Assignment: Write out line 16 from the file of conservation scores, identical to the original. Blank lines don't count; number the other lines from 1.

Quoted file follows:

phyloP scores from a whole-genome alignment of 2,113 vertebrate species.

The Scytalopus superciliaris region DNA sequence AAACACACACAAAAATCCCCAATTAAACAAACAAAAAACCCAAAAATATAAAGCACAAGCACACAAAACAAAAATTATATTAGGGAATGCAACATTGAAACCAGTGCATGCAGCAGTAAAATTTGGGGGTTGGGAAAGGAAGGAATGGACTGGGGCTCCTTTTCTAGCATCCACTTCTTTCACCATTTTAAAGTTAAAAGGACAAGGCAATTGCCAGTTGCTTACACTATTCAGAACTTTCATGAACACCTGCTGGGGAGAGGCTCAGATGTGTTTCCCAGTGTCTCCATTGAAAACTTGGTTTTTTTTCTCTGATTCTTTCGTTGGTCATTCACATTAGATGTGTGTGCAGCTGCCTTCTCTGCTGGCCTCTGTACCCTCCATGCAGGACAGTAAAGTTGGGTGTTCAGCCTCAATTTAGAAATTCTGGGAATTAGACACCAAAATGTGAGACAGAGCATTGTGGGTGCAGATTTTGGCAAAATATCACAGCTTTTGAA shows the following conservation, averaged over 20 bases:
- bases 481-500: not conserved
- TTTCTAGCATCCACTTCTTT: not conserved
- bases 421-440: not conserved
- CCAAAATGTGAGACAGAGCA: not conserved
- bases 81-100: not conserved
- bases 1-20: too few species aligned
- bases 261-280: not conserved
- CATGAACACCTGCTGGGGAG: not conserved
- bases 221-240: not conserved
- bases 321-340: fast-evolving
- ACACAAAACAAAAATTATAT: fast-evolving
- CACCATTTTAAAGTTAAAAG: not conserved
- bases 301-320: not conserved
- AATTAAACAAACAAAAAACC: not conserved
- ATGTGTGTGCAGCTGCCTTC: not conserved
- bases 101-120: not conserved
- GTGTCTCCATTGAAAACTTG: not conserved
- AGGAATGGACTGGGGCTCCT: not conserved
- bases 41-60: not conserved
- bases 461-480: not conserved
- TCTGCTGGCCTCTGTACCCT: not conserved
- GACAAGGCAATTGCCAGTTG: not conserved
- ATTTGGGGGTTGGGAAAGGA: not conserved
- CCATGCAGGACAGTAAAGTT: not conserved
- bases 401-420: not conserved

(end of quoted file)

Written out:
- AATTAAACAAACAAAAAACC: not conserved